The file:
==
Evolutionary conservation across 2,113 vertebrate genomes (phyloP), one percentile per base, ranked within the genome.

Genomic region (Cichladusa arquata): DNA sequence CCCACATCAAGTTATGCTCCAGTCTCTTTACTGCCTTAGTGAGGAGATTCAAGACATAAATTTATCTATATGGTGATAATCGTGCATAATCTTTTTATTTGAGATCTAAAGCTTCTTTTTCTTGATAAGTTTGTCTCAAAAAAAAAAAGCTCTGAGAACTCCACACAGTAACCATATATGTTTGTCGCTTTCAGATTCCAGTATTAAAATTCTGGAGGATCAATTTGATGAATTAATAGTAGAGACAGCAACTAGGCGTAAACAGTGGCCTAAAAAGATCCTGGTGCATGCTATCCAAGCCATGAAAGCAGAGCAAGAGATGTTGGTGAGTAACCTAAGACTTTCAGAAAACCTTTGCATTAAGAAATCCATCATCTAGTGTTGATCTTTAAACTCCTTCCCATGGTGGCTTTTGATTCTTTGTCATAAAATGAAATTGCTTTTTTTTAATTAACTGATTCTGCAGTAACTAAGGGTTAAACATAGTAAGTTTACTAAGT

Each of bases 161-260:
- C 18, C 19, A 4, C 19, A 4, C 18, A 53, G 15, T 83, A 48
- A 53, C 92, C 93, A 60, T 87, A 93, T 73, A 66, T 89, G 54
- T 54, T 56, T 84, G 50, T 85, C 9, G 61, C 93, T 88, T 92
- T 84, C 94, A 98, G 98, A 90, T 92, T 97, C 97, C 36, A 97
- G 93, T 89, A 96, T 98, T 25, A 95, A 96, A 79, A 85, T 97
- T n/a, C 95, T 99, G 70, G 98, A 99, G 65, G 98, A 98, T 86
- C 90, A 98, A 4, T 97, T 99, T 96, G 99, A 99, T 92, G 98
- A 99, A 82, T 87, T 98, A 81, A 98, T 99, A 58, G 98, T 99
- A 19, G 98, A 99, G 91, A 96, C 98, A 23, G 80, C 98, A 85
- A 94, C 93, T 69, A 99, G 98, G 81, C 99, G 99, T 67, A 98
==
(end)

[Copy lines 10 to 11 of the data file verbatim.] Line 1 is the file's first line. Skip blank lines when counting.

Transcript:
- C 90, A 98, A 4, T 97, T 99, T 96, G 99, A 99, T 92, G 98
- A 99, A 82, T 87, T 98, A 81, A 98, T 99, A 58, G 98, T 99